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Paul Farmer out for USAID?

Several Hill and Washington foreign policy hands say they are hearing from the White House that Paul Farmer is out as a candidate to lead USAID, a decision that was said to have been made at the White House. It wasn’t clear what the reason was, and a representative of Farmer’s group, Partners in Health, ...

Several Hill and Washington foreign policy hands say they are hearing from the White House that Paul Farmer is out as a candidate to lead USAID, a decision that was said to have been made at the White House. It wasn't clear what the reason was, and a representative of Farmer's group, Partners in Health, couldn't immediately be reached.

Secretary of State Hillary Clinton had sought White House permission to announce Farmer as the candidate to lead USAID when she appeared at the development agency last month, but said she wasn't given the nod to do so. She drew applause there and later in a speech at the Council on Foreign Relations complaining about the lengthy and excruciating vetting process for administration candidates.

Given his resume as a pioneering health care visionary who has worked to bring health care to the poor in Haiti, Peru and elsewhere often railing against conventional bureaucratic practices and doctrine, Farmer was said by an associate and an administration official to have been daunted by the vetting paperwork for the prospetive job, including a form requiring him to list every foreigner he had come into contact with the past several years. But it wasn't clear if Farmer ran into a snag clearing the vet, grew disillusioned with the prospective job over the process, or rather, was a victim of the complaints about the vetting process.

Several Hill and Washington foreign policy hands say they are hearing from the White House that Paul Farmer is out as a candidate to lead USAID, a decision that was said to have been made at the White House. It wasn’t clear what the reason was, and a representative of Farmer’s group, Partners in Health, couldn’t immediately be reached.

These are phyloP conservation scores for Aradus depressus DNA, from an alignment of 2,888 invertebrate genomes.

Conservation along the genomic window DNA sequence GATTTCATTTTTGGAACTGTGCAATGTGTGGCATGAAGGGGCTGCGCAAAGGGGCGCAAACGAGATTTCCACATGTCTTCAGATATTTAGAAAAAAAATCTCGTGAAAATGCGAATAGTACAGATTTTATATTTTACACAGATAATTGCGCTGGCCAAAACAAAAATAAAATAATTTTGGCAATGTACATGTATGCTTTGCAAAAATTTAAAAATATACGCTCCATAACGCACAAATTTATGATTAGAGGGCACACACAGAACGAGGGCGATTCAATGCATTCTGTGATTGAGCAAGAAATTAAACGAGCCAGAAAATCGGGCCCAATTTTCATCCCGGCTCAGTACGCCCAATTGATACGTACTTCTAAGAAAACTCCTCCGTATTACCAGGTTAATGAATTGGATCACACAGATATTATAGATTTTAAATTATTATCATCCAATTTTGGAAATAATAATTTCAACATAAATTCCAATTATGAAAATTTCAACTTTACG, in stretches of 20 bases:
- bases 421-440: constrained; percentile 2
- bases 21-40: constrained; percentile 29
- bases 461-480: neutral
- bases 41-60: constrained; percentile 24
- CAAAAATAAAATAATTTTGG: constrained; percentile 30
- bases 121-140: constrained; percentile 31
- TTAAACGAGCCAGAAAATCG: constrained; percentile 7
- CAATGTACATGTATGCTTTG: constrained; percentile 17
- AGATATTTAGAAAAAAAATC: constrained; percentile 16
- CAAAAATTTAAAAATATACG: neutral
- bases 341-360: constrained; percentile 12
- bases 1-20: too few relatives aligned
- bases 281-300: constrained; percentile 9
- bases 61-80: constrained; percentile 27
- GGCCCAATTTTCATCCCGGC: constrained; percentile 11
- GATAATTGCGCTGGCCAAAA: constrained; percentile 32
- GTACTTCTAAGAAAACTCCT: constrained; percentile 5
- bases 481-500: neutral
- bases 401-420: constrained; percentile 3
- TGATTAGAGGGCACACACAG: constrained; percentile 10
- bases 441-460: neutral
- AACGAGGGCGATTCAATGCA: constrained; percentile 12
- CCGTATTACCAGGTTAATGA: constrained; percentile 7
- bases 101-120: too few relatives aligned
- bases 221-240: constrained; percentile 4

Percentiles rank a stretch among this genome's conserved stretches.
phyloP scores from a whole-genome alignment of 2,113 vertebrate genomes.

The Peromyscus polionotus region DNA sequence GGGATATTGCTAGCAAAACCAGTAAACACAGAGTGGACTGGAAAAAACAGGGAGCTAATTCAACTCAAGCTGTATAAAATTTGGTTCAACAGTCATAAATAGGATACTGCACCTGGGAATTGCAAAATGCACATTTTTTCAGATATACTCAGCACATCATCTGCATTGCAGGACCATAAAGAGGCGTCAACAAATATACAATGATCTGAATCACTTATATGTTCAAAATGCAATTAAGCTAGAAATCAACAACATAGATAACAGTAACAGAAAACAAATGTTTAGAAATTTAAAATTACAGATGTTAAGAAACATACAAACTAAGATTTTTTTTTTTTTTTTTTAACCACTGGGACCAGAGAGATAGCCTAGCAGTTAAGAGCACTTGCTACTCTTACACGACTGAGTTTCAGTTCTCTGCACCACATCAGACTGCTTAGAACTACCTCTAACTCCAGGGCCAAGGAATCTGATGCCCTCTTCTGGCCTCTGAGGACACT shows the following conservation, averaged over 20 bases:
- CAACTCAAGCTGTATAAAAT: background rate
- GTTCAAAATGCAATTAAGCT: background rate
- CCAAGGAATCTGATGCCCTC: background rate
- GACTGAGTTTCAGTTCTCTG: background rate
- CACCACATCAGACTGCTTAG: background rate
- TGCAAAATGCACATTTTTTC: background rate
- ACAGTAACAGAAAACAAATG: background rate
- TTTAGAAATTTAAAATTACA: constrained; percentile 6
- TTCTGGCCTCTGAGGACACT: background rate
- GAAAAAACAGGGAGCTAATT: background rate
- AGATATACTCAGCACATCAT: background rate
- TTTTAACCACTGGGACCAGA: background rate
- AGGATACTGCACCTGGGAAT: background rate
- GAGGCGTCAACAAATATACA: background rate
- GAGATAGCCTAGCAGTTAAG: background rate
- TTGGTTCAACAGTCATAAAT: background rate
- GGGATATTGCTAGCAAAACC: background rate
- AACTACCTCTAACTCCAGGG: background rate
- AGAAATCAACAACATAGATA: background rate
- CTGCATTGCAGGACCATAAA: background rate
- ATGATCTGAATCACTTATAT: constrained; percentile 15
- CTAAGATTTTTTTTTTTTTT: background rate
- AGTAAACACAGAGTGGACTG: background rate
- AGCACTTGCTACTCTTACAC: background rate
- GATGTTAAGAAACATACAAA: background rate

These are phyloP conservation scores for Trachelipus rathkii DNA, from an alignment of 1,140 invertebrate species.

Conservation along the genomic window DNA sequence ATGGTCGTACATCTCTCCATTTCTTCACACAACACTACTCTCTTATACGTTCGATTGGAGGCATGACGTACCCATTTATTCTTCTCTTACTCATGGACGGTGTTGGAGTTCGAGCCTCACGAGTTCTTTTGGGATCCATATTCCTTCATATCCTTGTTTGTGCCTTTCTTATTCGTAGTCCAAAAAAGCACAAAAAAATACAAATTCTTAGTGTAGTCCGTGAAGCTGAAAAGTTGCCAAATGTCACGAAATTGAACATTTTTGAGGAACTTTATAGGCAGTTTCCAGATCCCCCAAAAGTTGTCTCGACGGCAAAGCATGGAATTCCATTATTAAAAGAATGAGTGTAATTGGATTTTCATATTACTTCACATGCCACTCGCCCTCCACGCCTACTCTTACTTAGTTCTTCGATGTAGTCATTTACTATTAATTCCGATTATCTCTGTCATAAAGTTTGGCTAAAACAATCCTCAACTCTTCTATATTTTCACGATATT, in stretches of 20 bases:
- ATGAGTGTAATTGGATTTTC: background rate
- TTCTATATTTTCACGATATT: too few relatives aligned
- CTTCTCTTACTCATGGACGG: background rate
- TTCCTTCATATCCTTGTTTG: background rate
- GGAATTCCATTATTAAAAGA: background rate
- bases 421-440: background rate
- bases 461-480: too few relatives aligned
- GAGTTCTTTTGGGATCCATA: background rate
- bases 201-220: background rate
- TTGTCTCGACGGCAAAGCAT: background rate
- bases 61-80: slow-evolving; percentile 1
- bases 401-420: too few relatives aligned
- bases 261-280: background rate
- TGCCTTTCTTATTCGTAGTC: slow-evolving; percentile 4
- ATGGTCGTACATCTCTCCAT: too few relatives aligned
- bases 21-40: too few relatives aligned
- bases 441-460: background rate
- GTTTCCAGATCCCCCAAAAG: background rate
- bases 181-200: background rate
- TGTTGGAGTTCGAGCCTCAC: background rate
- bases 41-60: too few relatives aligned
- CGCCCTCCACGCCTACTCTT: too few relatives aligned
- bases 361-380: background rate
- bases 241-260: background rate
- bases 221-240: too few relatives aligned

Secretary of State Hillary Clinton had sought White House permission to announce Farmer as the candidate to lead USAID when she appeared at the development agency last month, but said she wasn’t given the nod to do so. She drew applause there and later in a speech at the Council on Foreign Relations complaining about the lengthy and excruciating vetting process for administration candidates.

Given his resume as a pioneering health care visionary who has worked to bring health care to the poor in Haiti, Peru and elsewhere often railing against conventional bureaucratic practices and doctrine, Farmer was said by an associate and an administration official to have been daunted by the vetting paperwork for the prospetive job, including a form requiring him to list every foreigner he had come into contact with the past several years. But it wasn’t clear if Farmer ran into a snag clearing the vet, grew disillusioned with the prospective job over the process, or rather, was a victim of the complaints about the vetting process.

Some foreign policy hands have noted that for Farmer’s visionary and inspiring career, the MacArthur genius, medical doctor and anthropologist wasn’t necessarily an easy fit for running a large government bureaucracy. The White House didn’t immediately respond to a query on the matter. One official said when Clinton discussed with the White House whether it would be possible to announce Farmer when she spoke at USAID last month, she was told there was an issue and that is what led to her public expression of frustration with the process.

Laura Rozen writes The Cable daily at ForeignPolicy.com.

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